IHC Health Plans, Inc. - Page 12

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               Care was licensed to operate an HMO in Utah.  In 1985, the             
          Health Care Financing Administration (HCFA) recognized Care as a            
          federally qualified HMO.                                                    
               In 1985, Care filed with respondent an application for                 
          recognition as an organization that is exempt from taxation                 
          pursuant to section 501(c)(3).  In June 1999, respondent denied             
          Care’s application for tax-exempt status.                                   
               2.  IHC Group, Inc.                                                    
               In July 1991, petitioner organized Group as a nonprofit                
          affiliate for the purpose of establishing a federally qualified             
          medical group model HMO.  Petitioner was Group’s sole corporate             

          obtain insurance: (1) for the cost of providing a member with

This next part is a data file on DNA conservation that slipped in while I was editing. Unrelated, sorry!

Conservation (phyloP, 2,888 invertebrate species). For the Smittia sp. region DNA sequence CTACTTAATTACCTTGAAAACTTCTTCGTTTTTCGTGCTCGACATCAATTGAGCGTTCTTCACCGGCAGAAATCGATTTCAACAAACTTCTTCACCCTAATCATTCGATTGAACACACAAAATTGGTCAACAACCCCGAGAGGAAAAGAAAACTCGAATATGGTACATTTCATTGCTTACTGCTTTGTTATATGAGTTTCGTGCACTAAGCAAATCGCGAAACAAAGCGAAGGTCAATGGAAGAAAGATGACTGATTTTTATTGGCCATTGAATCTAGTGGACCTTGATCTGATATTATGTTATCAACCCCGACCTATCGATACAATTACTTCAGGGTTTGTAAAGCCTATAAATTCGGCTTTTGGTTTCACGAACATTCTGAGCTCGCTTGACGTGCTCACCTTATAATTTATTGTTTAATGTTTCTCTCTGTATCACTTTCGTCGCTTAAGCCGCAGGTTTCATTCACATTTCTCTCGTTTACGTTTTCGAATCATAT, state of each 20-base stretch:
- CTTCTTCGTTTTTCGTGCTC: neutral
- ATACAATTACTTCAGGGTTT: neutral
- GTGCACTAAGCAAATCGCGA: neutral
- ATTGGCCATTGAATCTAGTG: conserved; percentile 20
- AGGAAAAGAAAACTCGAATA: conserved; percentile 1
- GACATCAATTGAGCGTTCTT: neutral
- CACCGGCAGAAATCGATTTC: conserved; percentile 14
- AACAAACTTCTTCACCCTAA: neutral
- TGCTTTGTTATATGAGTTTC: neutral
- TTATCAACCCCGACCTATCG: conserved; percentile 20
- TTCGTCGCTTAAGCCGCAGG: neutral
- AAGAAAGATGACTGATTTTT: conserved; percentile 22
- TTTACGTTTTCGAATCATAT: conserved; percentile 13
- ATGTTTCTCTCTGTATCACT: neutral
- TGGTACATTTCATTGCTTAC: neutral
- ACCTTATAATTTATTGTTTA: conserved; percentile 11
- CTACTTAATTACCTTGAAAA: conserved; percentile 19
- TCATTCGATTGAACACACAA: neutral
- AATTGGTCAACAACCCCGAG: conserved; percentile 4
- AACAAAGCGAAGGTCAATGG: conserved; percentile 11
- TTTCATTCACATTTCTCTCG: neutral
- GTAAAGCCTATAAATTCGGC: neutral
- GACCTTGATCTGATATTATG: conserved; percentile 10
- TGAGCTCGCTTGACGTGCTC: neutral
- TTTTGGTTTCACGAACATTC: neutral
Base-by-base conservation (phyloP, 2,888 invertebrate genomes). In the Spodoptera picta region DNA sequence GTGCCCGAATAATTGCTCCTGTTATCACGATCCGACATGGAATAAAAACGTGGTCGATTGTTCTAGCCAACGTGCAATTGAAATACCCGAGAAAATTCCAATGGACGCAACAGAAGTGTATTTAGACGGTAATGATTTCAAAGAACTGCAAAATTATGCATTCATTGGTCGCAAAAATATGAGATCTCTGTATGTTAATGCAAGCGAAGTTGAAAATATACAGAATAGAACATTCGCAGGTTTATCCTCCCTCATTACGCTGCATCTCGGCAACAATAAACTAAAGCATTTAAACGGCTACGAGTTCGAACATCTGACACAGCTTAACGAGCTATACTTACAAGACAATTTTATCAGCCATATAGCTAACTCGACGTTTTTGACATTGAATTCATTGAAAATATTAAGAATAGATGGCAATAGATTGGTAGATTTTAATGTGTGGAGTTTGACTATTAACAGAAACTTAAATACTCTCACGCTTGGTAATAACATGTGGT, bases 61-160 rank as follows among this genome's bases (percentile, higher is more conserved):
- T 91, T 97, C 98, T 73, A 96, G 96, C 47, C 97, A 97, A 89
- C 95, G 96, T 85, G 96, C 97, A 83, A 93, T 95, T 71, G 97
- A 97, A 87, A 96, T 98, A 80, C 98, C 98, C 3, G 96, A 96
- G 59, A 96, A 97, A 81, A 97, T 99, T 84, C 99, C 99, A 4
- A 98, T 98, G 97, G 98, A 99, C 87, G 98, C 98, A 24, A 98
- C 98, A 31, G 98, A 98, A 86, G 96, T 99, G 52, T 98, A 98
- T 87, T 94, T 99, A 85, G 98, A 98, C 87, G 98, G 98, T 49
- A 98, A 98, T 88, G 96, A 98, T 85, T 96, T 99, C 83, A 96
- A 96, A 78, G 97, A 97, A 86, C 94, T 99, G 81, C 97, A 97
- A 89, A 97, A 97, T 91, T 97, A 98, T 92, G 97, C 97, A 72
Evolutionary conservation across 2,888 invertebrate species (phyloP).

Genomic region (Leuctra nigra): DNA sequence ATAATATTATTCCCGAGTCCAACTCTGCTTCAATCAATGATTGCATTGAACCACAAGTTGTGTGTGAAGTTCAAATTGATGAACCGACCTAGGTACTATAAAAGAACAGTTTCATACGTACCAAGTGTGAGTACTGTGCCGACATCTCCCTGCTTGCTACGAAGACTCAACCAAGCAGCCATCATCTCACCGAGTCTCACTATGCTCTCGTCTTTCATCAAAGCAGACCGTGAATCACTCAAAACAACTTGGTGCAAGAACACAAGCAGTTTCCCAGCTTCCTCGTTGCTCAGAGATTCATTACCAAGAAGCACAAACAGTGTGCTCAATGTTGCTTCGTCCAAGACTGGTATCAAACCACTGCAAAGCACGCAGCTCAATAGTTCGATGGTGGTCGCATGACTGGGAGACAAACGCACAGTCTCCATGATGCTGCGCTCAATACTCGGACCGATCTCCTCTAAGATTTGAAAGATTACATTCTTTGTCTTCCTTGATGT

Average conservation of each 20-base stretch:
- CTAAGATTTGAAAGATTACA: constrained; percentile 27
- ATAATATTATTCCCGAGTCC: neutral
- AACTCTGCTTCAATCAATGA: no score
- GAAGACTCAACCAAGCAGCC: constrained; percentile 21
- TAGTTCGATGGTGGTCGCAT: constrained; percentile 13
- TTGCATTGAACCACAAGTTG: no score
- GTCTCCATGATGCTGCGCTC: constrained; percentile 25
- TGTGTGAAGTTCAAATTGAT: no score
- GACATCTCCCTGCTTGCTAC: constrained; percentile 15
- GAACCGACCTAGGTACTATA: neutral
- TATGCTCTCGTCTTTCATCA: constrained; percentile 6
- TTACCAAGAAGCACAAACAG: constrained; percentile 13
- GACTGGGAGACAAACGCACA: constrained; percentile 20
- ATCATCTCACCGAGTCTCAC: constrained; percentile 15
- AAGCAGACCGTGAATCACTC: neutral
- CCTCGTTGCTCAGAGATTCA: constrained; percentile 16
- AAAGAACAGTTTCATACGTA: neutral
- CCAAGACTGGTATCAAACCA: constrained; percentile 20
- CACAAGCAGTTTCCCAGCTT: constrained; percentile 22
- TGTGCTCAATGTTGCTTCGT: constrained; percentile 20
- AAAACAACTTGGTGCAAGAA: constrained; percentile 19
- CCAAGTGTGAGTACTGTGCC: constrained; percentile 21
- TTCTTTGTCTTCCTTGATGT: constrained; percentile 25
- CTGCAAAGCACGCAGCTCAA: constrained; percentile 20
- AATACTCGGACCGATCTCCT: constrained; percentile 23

more than $5,000 in basic health services for any one year; (2)             
          for the cost of basic health services provided to a member by a             
          source outside the HMO due to an emergency; and (3) for not more            
          than 90 percent of the amount by which its costs for any fiscal             
          year exceeds 115 percent of its income.  Additionally, the                  
          section states that HMOs may enter into arrangements under which            
          physicians and/or health care institutions assume all or part of            
          the risk on a prospective basis for the provision to enrollees of           
          basic health services.                                                      
               Petitioner organized IHC Care, Inc., and IHC Group, Inc.               
          (discussed below) as federally qualified HMOs to take advantage             
          of marketing opportunities presented under the so-called dual               
          choice mandate codified under 42 U.S.C. sec. 300e-9 (1976), which           
          required certain employers (generally those with more than 25               
          employees) to offer their employees the option of enrolling in a            
          federally qualified HMO.                                                    

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Last modified: May 25, 2011